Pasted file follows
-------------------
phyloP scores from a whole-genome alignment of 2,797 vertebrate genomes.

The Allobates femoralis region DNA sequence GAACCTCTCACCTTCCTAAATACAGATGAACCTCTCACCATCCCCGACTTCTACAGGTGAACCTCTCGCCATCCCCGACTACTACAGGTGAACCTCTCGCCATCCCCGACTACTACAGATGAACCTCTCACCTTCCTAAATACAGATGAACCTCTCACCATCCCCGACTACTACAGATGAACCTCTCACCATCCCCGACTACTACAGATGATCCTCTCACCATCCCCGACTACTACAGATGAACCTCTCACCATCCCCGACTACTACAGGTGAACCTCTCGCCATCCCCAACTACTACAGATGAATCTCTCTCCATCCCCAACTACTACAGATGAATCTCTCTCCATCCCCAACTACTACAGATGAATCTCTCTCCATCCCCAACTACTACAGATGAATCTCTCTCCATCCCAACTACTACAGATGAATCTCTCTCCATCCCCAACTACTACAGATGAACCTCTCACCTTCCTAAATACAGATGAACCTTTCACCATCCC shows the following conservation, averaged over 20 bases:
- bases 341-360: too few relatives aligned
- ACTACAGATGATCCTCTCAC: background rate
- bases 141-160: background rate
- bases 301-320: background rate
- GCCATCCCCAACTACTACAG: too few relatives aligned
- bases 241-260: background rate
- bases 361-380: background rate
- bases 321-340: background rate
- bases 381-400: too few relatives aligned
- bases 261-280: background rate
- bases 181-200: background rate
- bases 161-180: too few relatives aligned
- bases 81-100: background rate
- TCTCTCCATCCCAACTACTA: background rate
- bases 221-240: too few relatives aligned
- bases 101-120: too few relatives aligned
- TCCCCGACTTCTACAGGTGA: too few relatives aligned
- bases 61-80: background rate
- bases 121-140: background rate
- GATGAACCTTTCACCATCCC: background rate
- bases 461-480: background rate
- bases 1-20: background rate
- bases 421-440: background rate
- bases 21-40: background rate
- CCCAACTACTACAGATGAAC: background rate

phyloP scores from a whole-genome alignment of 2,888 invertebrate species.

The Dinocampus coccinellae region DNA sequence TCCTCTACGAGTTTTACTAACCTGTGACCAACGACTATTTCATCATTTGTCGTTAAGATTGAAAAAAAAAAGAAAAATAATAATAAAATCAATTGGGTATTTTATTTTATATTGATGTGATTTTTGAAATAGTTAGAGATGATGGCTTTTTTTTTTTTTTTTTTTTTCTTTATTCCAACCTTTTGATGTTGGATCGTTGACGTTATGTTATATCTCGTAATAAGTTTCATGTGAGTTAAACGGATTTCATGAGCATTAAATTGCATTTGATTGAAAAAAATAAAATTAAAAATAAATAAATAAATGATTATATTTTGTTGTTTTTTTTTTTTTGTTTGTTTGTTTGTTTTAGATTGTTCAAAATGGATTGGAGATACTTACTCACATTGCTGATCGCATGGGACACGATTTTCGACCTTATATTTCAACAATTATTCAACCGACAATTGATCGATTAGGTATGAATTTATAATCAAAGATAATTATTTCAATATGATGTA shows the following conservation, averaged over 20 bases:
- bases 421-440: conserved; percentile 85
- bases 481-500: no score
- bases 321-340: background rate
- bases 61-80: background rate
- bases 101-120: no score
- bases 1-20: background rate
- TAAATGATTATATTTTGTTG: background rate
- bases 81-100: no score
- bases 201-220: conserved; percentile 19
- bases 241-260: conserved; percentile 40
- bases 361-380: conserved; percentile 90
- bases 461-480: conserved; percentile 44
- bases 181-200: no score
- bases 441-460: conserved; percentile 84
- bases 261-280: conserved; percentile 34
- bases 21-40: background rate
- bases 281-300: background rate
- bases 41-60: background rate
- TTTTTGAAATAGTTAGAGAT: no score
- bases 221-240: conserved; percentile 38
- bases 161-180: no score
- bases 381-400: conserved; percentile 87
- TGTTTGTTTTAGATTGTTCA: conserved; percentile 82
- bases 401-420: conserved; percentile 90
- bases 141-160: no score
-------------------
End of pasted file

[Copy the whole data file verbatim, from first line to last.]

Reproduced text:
phyloP scores from a whole-genome alignment of 2,797 vertebrate genomes.

The Allobates femoralis region DNA sequence GAACCTCTCACCTTCCTAAATACAGATGAACCTCTCACCATCCCCGACTTCTACAGGTGAACCTCTCGCCATCCCCGACTACTACAGGTGAACCTCTCGCCATCCCCGACTACTACAGATGAACCTCTCACCTTCCTAAATACAGATGAACCTCTCACCATCCCCGACTACTACAGATGAACCTCTCACCATCCCCGACTACTACAGATGATCCTCTCACCATCCCCGACTACTACAGATGAACCTCTCACCATCCCCGACTACTACAGGTGAACCTCTCGCCATCCCCAACTACTACAGATGAATCTCTCTCCATCCCCAACTACTACAGATGAATCTCTCTCCATCCCCAACTACTACAGATGAATCTCTCTCCATCCCCAACTACTACAGATGAATCTCTCTCCATCCCAACTACTACAGATGAATCTCTCTCCATCCCCAACTACTACAGATGAACCTCTCACCTTCCTAAATACAGATGAACCTTTCACCATCCC shows the following conservation, averaged over 20 bases:
- bases 341-360: too few relatives aligned
- ACTACAGATGATCCTCTCAC: background rate
- bases 141-160: background rate
- bases 301-320: background rate
- GCCATCCCCAACTACTACAG: too few relatives aligned
- bases 241-260: background rate
- bases 361-380: background rate
- bases 321-340: background rate
- bases 381-400: too few relatives aligned
- bases 261-280: background rate
- bases 181-200: background rate
- bases 161-180: too few relatives aligned
- bases 81-100: background rate
- TCTCTCCATCCCAACTACTA: background rate
- bases 221-240: too few relatives aligned
- bases 101-120: too few relatives aligned
- TCCCCGACTTCTACAGGTGA: too few relatives aligned
- bases 61-80: background rate
- bases 121-140: background rate
- GATGAACCTTTCACCATCCC: background rate
- bases 461-480: background rate
- bases 1-20: background rate
- bases 421-440: background rate
- bases 21-40: background rate
- CCCAACTACTACAGATGAAC: background rate

phyloP scores from a whole-genome alignment of 2,888 invertebrate species.

The Dinocampus coccinellae region DNA sequence TCCTCTACGAGTTTTACTAACCTGTGACCAACGACTATTTCATCATTTGTCGTTAAGATTGAAAAAAAAAAGAAAAATAATAATAAAATCAATTGGGTATTTTATTTTATATTGATGTGATTTTTGAAATAGTTAGAGATGATGGCTTTTTTTTTTTTTTTTTTTTTCTTTATTCCAACCTTTTGATGTTGGATCGTTGACGTTATGTTATATCTCGTAATAAGTTTCATGTGAGTTAAACGGATTTCATGAGCATTAAATTGCATTTGATTGAAAAAAATAAAATTAAAAATAAATAAATAAATGATTATATTTTGTTGTTTTTTTTTTTTTGTTTGTTTGTTTGTTTTAGATTGTTCAAAATGGATTGGAGATACTTACTCACATTGCTGATCGCATGGGACACGATTTTCGACCTTATATTTCAACAATTATTCAACCGACAATTGATCGATTAGGTATGAATTTATAATCAAAGATAATTATTTCAATATGATGTA shows the following conservation, averaged over 20 bases:
- bases 421-440: conserved; percentile 85
- bases 481-500: no score
- bases 321-340: background rate
- bases 61-80: background rate
- bases 101-120: no score
- bases 1-20: background rate
- TAAATGATTATATTTTGTTG: background rate
- bases 81-100: no score
- bases 201-220: conserved; percentile 19
- bases 241-260: conserved; percentile 40
- bases 361-380: conserved; percentile 90
- bases 461-480: conserved; percentile 44
- bases 181-200: no score
- bases 441-460: conserved; percentile 84
- bases 261-280: conserved; percentile 34
- bases 21-40: background rate
- bases 281-300: background rate
- bases 41-60: background rate
- TTTTTGAAATAGTTAGAGAT: no score
- bases 221-240: conserved; percentile 38
- bases 161-180: no score
- bases 381-400: conserved; percentile 87
- TGTTTGTTTTAGATTGTTCA: conserved; percentile 82
- bases 401-420: conserved; percentile 90
- bases 141-160: no score